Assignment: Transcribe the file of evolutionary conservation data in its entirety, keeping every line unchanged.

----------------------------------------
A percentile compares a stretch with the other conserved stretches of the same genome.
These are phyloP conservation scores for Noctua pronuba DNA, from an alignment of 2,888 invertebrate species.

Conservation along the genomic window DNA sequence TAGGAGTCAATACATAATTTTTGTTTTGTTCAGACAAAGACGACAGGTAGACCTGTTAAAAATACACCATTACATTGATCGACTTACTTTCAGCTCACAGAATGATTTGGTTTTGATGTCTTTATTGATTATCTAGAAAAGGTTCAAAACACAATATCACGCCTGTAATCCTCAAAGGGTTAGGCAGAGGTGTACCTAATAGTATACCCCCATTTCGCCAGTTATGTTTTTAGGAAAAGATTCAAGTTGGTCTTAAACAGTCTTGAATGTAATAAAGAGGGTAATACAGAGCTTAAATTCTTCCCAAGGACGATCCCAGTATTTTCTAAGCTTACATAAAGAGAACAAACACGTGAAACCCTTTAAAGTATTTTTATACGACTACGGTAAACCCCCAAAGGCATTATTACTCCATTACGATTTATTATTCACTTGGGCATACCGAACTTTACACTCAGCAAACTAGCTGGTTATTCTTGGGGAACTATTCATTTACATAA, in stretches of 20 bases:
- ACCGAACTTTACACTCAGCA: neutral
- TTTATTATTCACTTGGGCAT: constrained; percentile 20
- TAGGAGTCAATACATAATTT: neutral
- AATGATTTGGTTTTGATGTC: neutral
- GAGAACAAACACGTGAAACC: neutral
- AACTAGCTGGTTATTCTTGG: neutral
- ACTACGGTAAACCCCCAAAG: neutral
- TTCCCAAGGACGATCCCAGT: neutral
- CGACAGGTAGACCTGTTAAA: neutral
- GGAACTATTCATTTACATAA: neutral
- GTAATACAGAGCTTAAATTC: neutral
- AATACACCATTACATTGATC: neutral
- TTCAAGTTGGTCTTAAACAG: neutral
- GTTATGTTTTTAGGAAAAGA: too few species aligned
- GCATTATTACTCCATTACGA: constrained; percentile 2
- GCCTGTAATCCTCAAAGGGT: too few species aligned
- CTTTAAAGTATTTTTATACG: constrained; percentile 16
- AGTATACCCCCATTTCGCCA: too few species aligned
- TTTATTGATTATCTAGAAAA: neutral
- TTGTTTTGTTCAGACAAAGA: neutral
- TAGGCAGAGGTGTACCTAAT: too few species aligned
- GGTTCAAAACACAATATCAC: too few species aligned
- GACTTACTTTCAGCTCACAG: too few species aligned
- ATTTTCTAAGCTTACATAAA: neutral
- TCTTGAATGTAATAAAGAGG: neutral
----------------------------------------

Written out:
A percentile compares a stretch with the other conserved stretches of the same genome.
These are phyloP conservation scores for Noctua pronuba DNA, from an alignment of 2,888 invertebrate species.

Conservation along the genomic window DNA sequence TAGGAGTCAATACATAATTTTTGTTTTGTTCAGACAAAGACGACAGGTAGACCTGTTAAAAATACACCATTACATTGATCGACTTACTTTCAGCTCACAGAATGATTTGGTTTTGATGTCTTTATTGATTATCTAGAAAAGGTTCAAAACACAATATCACGCCTGTAATCCTCAAAGGGTTAGGCAGAGGTGTACCTAATAGTATACCCCCATTTCGCCAGTTATGTTTTTAGGAAAAGATTCAAGTTGGTCTTAAACAGTCTTGAATGTAATAAAGAGGGTAATACAGAGCTTAAATTCTTCCCAAGGACGATCCCAGTATTTTCTAAGCTTACATAAAGAGAACAAACACGTGAAACCCTTTAAAGTATTTTTATACGACTACGGTAAACCCCCAAAGGCATTATTACTCCATTACGATTTATTATTCACTTGGGCATACCGAACTTTACACTCAGCAAACTAGCTGGTTATTCTTGGGGAACTATTCATTTACATAA, in stretches of 20 bases:
- ACCGAACTTTACACTCAGCA: neutral
- TTTATTATTCACTTGGGCAT: constrained; percentile 20
- TAGGAGTCAATACATAATTT: neutral
- AATGATTTGGTTTTGATGTC: neutral
- GAGAACAAACACGTGAAACC: neutral
- AACTAGCTGGTTATTCTTGG: neutral
- ACTACGGTAAACCCCCAAAG: neutral
- TTCCCAAGGACGATCCCAGT: neutral
- CGACAGGTAGACCTGTTAAA: neutral
- GGAACTATTCATTTACATAA: neutral
- GTAATACAGAGCTTAAATTC: neutral
- AATACACCATTACATTGATC: neutral
- TTCAAGTTGGTCTTAAACAG: neutral
- GTTATGTTTTTAGGAAAAGA: too few species aligned
- GCATTATTACTCCATTACGA: constrained; percentile 2
- GCCTGTAATCCTCAAAGGGT: too few species aligned
- CTTTAAAGTATTTTTATACG: constrained; percentile 16
- AGTATACCCCCATTTCGCCA: too few species aligned
- TTTATTGATTATCTAGAAAA: neutral
- TTGTTTTGTTCAGACAAAGA: neutral
- TAGGCAGAGGTGTACCTAAT: too few species aligned
- GGTTCAAAACACAATATCAC: too few species aligned
- GACTTACTTTCAGCTCACAG: too few species aligned
- ATTTTCTAAGCTTACATAAA: neutral
- TCTTGAATGTAATAAAGAGG: neutral